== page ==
Let's forget the law for a moment. Not every moral lesion can be salved by the medicine of the law. Let's not talk about gun control; let us merely ask the question of the moral effect of guns on their owners.
As I have stated in other articles, I am not a technological determinist in the sense of believing that humans are the tools of their tools. I don't believe that guns make us into anything, any more than microscopes or saws do, and they certainly don't absolve us of responsibility for anything. Instead, there is a marriage between the mind and the tool: certain minds are drawn to certain tools, and the tools encourage the person to emphasize certain tendencies. The sport utility vehicle advertisement that correlates driving offroad with coloring outside the lines as a child is an insightful and amusing example. If you own a sport utility (I do) you want to drive it in the landscape. But you bought it for that reason in the first place; something in you wanted a car that would make you want to drive off-road.
Just as sport utility vehicles are "about" driving outside the limits, guns seem to me about three things: hunting, target practice and killing people. If you think of target practice as essentially preparation and not an end in itself, then there are only two uses of guns. Since pistols and semi-automatic "assault" rifles are not used in hunting, for them there is really only one associated meme: killing humans.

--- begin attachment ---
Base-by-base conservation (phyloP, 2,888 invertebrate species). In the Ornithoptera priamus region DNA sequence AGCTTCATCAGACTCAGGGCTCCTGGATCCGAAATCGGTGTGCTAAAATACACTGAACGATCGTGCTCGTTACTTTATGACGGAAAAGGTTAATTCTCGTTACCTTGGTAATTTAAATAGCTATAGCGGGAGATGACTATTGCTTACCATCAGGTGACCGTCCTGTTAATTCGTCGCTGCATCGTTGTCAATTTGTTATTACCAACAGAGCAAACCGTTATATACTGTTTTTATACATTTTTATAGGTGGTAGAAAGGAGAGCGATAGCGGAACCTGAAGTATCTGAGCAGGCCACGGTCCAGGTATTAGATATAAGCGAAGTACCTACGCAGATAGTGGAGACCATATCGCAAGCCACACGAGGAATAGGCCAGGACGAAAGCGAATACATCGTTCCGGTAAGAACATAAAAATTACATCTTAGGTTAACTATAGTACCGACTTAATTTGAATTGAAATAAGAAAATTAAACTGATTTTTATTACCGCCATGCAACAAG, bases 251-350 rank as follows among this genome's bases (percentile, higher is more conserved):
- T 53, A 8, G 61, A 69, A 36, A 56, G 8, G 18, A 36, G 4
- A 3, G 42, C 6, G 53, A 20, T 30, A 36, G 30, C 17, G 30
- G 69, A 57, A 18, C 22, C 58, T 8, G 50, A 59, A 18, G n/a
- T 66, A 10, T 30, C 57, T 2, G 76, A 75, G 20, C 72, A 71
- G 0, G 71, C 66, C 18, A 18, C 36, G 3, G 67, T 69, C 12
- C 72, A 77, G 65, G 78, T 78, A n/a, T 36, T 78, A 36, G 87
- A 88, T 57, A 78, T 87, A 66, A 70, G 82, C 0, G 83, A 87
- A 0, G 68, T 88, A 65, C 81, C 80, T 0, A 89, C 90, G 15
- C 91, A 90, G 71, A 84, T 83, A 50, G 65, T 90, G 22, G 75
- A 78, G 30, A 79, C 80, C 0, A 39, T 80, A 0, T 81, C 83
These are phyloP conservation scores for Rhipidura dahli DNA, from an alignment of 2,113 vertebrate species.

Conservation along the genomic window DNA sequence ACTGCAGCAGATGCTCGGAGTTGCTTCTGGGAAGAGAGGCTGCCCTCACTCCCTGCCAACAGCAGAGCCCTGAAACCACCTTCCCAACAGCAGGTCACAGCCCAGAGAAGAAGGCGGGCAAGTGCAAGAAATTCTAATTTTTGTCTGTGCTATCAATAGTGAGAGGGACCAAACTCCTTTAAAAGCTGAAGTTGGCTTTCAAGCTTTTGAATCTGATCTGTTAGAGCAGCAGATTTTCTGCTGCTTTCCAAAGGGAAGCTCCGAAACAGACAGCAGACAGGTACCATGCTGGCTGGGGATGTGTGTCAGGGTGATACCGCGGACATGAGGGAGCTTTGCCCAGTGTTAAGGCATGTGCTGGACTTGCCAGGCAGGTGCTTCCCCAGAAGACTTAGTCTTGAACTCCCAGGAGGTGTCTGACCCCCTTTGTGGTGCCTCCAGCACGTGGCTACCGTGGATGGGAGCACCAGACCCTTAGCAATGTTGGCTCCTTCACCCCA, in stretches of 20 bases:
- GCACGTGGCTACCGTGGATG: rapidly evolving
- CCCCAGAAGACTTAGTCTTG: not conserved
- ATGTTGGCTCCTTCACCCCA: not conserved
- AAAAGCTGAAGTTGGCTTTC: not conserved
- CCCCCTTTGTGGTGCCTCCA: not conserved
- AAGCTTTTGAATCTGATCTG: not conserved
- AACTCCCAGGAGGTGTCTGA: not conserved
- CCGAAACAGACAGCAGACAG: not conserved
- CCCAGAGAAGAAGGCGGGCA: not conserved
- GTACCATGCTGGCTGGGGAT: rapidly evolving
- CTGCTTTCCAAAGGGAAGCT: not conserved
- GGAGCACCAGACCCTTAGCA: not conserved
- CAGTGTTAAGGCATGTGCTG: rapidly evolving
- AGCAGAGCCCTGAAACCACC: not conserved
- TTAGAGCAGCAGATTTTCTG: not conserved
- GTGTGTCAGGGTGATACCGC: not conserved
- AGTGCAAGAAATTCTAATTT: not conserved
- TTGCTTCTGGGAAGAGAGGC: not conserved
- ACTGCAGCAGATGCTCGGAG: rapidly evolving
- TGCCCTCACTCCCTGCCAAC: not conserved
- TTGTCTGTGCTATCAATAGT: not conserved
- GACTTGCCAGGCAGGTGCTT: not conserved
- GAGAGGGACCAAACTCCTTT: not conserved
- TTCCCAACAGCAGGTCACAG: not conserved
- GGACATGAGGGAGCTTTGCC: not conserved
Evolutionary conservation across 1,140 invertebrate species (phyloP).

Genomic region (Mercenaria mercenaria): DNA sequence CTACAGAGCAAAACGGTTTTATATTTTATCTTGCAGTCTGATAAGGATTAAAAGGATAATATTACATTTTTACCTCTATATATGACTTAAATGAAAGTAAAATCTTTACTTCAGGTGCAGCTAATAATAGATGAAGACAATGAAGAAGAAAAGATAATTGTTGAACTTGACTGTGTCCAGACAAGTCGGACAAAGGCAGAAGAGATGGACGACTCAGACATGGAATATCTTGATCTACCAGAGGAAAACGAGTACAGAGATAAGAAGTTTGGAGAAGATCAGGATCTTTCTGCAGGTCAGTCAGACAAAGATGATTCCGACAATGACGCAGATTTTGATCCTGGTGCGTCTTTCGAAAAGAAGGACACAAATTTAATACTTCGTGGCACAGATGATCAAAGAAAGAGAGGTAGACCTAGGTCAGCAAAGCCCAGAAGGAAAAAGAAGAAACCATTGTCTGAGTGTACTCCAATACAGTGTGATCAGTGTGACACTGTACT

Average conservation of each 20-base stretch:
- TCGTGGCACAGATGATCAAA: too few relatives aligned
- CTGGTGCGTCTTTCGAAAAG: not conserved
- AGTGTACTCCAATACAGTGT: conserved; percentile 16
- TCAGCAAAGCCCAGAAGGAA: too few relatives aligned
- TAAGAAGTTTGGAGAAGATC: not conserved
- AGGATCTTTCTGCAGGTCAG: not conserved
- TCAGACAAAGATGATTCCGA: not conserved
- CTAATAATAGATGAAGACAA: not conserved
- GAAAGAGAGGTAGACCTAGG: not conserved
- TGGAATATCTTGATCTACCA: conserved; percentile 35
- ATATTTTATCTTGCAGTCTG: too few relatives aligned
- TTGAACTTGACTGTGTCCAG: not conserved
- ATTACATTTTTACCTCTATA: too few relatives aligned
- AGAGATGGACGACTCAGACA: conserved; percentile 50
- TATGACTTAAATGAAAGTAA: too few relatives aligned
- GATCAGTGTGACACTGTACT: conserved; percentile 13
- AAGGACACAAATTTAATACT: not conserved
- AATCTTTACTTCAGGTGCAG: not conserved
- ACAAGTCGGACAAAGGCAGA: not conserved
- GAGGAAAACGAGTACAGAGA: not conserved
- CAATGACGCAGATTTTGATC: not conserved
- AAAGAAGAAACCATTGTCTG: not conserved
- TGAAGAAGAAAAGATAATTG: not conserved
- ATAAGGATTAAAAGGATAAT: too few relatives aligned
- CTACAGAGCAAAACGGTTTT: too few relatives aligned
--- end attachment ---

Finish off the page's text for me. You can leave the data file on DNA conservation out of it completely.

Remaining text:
In semiotic terms, a pistol or assault weapon is a sign in which the signifier is the physical tool and the significance is slaughter. We associate these weapons with our long national dream of killing. I believe there are extreme differences of degree: in those, formerly frontier, parts of the country where there is a gun in every pick-up, the dream is probably more quiescent because the tool is such an ordinary part of everyday life; paradoxically, the tool is ordinary because the purpose for which it was needed, the routine killing of others as part of the occurrences of daily life, has only just started to recede into the middle ground of the relatively fresh past. In other parts of the country, where the historical killing is much further in the past, an individual drawn to guns is likely to have much more overt dreams about killing.
Of course, every human being on earth is an incipient murderer, probably including Mother Teresa, and most (who may have a frightening but alluring dream or a moment of verbal aggression from time to time) never become latent. Most American gun owners are law abiding. But that does not detract from the reality that the gun is purchased because of the appeal of a dream about killing people.
I figured this out at the gun counter in Oshman's sporting goods store in Austin, Texas, where a customer and the clerk were discussing the relative stopping power of different types of ammunition. "Are these any good?" the customer asked, pointing at a box of bullets in the glass counter.
"Well," said the clerk, "a friend of mine who's a police officer in a town north of here came home at 1:30 in the morning and her husband put six of those into her at short range. And she's still standing and back on the job."
In the grand tapestry of human conversation, this was a fascinating one because of the amount of information it communicated about the two people engaged in it.